The parrot, green except for where it moults,
butts beak against the barmaid's well formed back
as she tots up another tab for dolts
who line the zinc-topped bar while she leans slack
against the register. The parrot rolls
his eyes and lifts his shoulders, which I ape
while Caroline ignores us both and strolls
to Captain Hook who mouths some jape
about the "thrill is gone," not saying whose.
The parrot says the singer's Robert Cray.
I cannot care and let the lady choose
the next song but she answers "Yo no sé"
and Pink Floyd hammers more bricks in the wall
and the night comes down and finds me glad to fall.
The late sun makes the whiter people sick
and tour groups shelter in the noisy bar
appalled, enthralled by Caroline, her slick
appearance, skin the limbic way "ajar"
amounts to "make way" near her blouse
when she and the green parrot dip for drinks.
The uncaged parrot's ancient pupils house
an admiration an old tourist thinks
no animal should have for Caroline
but she leans forward and we punters smile,
me and the parrot, and the evening's fine.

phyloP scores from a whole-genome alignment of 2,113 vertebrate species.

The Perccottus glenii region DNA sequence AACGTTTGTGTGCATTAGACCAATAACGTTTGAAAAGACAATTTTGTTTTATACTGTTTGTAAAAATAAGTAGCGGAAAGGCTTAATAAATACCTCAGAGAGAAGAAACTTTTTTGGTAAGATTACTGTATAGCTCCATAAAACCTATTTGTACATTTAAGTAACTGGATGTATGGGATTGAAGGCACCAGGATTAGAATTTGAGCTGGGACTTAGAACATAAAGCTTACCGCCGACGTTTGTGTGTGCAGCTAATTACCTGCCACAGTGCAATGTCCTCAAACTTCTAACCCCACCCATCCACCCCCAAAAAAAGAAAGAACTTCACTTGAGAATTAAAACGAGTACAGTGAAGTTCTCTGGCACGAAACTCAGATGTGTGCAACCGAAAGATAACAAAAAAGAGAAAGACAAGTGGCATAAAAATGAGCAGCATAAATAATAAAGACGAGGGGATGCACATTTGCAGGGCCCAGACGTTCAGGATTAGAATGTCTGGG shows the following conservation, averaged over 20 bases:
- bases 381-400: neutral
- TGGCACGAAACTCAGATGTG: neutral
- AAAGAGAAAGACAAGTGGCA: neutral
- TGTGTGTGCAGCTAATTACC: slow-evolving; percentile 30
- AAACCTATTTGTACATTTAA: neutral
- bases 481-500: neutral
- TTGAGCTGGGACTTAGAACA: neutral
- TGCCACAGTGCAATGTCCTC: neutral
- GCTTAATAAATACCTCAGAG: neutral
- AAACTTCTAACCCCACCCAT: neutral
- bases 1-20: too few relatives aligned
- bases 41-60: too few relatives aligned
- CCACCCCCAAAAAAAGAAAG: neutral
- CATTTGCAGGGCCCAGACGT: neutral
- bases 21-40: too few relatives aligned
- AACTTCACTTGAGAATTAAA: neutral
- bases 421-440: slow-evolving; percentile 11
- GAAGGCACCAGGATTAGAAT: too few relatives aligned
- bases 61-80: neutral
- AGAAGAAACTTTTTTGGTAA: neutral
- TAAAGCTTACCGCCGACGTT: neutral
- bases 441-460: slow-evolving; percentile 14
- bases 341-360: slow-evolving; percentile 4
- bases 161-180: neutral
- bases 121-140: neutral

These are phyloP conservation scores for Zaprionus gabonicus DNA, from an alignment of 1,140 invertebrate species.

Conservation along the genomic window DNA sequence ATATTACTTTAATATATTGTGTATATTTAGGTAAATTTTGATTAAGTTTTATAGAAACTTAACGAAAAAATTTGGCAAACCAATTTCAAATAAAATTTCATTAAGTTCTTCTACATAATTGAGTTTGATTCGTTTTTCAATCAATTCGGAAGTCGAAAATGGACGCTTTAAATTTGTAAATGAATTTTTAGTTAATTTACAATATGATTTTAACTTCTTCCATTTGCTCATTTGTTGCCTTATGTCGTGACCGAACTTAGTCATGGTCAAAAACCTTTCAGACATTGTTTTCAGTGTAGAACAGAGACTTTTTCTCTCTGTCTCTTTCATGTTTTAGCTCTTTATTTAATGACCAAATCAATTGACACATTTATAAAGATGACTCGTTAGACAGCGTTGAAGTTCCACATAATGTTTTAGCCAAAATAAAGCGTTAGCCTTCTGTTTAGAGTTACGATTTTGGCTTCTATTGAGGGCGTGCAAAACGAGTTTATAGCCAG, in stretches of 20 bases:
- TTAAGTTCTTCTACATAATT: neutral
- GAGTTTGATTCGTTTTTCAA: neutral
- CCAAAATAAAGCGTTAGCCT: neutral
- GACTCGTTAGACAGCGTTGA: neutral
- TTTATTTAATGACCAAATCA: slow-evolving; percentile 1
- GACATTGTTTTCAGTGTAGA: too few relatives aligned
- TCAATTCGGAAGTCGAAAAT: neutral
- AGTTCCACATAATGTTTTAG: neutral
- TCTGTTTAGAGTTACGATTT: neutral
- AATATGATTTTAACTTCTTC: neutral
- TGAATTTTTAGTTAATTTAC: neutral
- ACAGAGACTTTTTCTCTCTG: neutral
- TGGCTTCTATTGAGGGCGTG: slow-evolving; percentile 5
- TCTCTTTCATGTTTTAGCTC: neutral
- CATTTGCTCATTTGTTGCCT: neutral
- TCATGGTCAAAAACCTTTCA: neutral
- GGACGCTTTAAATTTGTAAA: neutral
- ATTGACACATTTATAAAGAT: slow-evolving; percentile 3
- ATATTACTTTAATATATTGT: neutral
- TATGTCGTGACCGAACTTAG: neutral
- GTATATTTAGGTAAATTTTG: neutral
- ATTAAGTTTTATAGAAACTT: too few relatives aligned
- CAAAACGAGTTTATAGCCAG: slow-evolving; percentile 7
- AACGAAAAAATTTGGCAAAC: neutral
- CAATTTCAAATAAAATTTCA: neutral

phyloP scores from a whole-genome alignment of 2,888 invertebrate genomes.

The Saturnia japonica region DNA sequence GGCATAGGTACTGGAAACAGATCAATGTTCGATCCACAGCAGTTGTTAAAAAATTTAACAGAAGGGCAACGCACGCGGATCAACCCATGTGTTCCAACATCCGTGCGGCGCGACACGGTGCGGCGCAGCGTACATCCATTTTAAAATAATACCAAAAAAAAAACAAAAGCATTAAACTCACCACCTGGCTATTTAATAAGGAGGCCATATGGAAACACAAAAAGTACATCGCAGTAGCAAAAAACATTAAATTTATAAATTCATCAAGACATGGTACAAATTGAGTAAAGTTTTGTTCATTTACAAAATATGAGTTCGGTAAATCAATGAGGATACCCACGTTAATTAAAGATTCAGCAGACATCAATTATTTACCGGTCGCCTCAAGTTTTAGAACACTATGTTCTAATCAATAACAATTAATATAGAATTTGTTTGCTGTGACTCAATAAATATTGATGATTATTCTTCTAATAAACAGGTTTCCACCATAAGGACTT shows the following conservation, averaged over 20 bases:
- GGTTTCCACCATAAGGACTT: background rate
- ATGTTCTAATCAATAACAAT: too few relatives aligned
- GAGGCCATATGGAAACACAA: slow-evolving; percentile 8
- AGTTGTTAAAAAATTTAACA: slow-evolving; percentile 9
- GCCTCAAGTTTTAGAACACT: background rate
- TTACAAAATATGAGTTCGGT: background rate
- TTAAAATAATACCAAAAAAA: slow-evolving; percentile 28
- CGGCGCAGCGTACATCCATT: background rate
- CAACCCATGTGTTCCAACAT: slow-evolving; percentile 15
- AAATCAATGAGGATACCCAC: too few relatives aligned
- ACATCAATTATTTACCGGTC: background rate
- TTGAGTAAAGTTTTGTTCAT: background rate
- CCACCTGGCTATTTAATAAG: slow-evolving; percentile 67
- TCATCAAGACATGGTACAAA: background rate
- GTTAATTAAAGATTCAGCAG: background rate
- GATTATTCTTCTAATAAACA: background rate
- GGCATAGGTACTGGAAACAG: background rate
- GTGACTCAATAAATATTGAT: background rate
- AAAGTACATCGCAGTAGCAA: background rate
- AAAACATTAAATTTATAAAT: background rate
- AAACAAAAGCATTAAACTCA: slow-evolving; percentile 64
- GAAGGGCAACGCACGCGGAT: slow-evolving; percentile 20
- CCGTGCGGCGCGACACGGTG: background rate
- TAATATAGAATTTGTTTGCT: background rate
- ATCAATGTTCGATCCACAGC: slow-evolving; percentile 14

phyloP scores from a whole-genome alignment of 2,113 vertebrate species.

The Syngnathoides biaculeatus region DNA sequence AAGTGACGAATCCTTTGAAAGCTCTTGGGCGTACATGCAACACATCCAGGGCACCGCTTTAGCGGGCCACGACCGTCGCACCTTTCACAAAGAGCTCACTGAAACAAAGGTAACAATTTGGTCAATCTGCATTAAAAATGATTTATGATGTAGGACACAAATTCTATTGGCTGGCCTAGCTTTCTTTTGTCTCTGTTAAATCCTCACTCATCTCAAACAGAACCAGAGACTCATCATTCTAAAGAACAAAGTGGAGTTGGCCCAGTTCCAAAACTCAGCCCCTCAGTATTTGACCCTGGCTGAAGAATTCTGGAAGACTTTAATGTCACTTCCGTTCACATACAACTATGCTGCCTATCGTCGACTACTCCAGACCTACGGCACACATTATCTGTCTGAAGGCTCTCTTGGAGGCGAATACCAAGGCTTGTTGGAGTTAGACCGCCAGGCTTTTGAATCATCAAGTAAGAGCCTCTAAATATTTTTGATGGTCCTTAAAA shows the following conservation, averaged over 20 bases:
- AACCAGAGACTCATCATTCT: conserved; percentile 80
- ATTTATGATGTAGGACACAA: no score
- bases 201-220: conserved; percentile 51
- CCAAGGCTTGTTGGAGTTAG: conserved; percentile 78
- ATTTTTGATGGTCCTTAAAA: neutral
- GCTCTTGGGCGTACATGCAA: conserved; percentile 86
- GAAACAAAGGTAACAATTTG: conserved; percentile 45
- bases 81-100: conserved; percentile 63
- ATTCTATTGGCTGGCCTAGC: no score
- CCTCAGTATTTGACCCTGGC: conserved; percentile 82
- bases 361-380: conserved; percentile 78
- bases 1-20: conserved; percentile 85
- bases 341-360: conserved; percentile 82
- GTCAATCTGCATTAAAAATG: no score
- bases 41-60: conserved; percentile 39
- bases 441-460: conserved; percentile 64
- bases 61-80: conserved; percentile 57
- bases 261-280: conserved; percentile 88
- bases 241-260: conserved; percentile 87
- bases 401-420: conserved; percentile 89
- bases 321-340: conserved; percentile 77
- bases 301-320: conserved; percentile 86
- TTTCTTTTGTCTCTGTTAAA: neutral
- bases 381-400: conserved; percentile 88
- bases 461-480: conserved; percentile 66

The tourists take their bus another mile
and the green bird and the lady ladle beer
into my glass like it required more cheer.
Bar music really underscores alone
and lounges full of losers don't add up
to more than busy signals on a phone,
to more than travelling salesmen who come sup
on distant dreams, expense accounts and time
that they are losing like hair, waistlines, hope.
Turn up the music, Caroline, and rhyme
what you believe the words must be, and grope
for notes you know but when you're dressed can't reach.
The parrots, watching, goes back in his cage
as we ignore the lessons he can teach
and I ask you to dance, and primal rage
propels us and our dreams across the floor
until the music stops, us at the door.
I like me in the mirror of this bar,
dark glasses, tanned, the parrot taking note.
I flash keys from a newly stolen car
and think that any day now I'll emote.
The rock band pushes for a Beach Boy beat
and two girls dance together, and a man
as old as both their fathers, kind of neat,
attempts to cut in, doesn't understand.
And She turns up the volume, and the bird,
the ancient parrot, shows the secret red
beneath his green and clipped wings while absurd
bus tourists, like they mattered, jump and shed
their inhibitions, grin and try to dance
while I and my reflection hold our trance.
Bar San Francisco appeared in Möbius in their Fall-Winter Issue, November 2001.